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Old 02-17-2009, 03:58 PM   #8
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Flatiron and midwife both said something really important, IMO.

There is a difference between motivation and commitment. For me motivation is the "why" I want to do something. Its easy even if I sometimes forget my reasons (hence the Advantages Card I referred to in my earlier post).

Commitment is harder to achieve but I think it's key to really making a new life style, or new life. Some decisions have to be moved out of the "I can choose" category and into the "No choice" category in my life. I have decided I don't have unlimited choice about what I will eat if I want to finish losing this weight. So when I wake up I don't think about "what do I want for breakfast" because I already know what I have planned. I just prepare it and eat it. When someone at work brings in a box of my favourite dessert, I don't even entertain the idea that I might have some. I know that I can't if I want to be successful. No choice. For me It's like the cookies are not even there because I made a commitment. Making these kinds of commitments gets easier and easier every time I do it.

For me, and I know this from other areas of my life too, too much choice is not good. I am happy eating a planned diet and I lose weight.

Again some of this comes from the Beck diet because it is my current fixation. It fits so well with what I do in my job and I understand the techniques because they are just like what we use with borderline personality disorder and substance abuse clients. Maybe it wouldn't work for others but it sure deals with my weak points and lets me feel in control.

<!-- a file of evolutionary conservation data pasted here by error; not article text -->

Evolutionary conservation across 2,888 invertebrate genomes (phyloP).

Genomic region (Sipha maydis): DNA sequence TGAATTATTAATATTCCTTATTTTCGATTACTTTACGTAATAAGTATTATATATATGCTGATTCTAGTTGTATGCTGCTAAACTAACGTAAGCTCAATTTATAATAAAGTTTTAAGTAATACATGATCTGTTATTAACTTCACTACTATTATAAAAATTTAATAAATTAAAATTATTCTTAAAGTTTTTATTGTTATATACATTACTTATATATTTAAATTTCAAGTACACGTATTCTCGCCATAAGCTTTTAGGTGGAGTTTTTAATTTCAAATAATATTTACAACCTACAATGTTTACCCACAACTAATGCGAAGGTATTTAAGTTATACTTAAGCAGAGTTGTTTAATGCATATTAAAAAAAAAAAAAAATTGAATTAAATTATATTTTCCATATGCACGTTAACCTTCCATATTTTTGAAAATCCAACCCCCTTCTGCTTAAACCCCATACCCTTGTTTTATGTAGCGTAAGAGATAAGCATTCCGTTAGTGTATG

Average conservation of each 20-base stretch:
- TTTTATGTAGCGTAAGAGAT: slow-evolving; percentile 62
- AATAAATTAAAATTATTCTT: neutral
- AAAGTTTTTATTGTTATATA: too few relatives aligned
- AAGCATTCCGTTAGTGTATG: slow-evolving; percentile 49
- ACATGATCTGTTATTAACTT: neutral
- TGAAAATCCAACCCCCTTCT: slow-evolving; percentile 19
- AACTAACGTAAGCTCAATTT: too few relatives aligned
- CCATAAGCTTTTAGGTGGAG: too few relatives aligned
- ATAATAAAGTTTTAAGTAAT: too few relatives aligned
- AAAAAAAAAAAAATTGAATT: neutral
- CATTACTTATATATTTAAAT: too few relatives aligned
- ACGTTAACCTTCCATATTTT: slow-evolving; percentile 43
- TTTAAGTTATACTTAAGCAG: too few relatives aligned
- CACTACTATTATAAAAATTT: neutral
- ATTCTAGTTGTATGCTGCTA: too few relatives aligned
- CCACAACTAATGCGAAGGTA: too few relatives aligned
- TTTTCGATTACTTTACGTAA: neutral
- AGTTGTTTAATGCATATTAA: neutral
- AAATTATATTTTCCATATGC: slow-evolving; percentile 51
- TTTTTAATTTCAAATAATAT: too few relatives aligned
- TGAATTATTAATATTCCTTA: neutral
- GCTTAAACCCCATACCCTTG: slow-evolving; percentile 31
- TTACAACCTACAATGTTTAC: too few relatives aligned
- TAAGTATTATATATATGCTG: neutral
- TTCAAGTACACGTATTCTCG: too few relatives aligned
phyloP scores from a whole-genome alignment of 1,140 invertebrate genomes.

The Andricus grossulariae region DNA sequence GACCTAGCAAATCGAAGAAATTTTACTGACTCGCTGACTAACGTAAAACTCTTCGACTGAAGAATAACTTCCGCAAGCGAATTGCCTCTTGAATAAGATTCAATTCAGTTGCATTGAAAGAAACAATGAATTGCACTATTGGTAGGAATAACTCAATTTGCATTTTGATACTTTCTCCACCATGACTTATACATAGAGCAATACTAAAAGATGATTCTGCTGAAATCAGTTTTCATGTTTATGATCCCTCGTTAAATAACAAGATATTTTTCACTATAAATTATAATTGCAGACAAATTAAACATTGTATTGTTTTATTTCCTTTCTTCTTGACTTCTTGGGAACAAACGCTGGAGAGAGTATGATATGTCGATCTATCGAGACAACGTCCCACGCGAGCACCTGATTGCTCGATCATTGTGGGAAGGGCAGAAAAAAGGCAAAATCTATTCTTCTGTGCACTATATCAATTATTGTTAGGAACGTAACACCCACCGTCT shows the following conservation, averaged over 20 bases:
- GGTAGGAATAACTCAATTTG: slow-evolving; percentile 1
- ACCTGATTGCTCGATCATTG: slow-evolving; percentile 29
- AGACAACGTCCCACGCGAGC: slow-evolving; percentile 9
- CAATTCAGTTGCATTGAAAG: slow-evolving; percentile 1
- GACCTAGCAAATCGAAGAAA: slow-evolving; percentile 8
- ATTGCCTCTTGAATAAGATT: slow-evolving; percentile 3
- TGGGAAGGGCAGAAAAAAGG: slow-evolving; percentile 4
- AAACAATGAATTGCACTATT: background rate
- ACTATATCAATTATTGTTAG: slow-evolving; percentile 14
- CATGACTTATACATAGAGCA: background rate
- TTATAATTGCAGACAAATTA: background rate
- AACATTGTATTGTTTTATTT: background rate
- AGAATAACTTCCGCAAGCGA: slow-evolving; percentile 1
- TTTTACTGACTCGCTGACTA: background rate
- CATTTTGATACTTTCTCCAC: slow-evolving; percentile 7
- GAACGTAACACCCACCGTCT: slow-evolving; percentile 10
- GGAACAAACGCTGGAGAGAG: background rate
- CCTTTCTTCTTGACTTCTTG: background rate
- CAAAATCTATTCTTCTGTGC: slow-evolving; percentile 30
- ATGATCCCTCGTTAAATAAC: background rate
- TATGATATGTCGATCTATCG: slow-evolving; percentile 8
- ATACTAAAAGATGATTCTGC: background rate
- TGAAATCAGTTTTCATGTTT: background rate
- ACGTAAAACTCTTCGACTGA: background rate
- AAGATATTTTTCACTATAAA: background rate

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Old 02-17-2009, 04:37 PM   #9
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even this message board is a great way to stay on track. Just by reading what these ladies have posted, I get motivated to stay on track. lol.
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Old 02-17-2009, 04:47 PM   #10
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My new motto is in my signature...it isn't ABOUT motivation. Motivation lasts, as you've seen, a finite time. It's fleeting. It isn't dependable.

What IS dependable is a commitment you've made to yourself. A decision. A solid, unwavering resolve.

To make that commitment, you have to decide that, to get where you want to go, you sometimes have to do things you might not want to at that moment. That even if you're not feeling like it, you are going to stick to what you've planned, because overall, it's important to you to get where you want to go.

And then you just decide to do it, and even when you don't want to, you do. Right now, I'm probably motivated about as often as I'm NOT motivated. I want to skip workouts. I want to eat off plan. But most times, even when I want to, I don't...because I've committed to sticking with what I'm doing.

It's a mental shift, but it's worth it!
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Old 02-17-2009, 05:11 PM   #11
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Hmmm, I remember Renee Zellwegger (sp?) say that on Fridays, she eats what she wants when dieting to lose weight after the Bridget Jones movies.
Now, I don't think she totally binged/pigged out, but rather didn't carefully count her calories on that day, maybe had a nice dessert.
What if you gave yourself permission to take a DAY off now and then, (say every 2 weeks?) where you don't exercise much (maybe just a nice walk) and don't worry too much about calories.
NO guilt allowed. Plan to go off plan, so you don't go so far you feel like you can't come back?
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Old 02-17-2009, 06:17 PM   #12
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Quote:
Originally Posted by chickeroo View Post
Seriously, 2 weeks is the magic number for me. I am able to exercise and eat healthy for about this long every single time I try something and then my willpower leaves me.
I'm a bit like this. For the first little while, I throw myself wholeheartedly into eating right and exercising. NOTHING could deter me from sticking to my plan! Gradually, this enthusiasm wanes.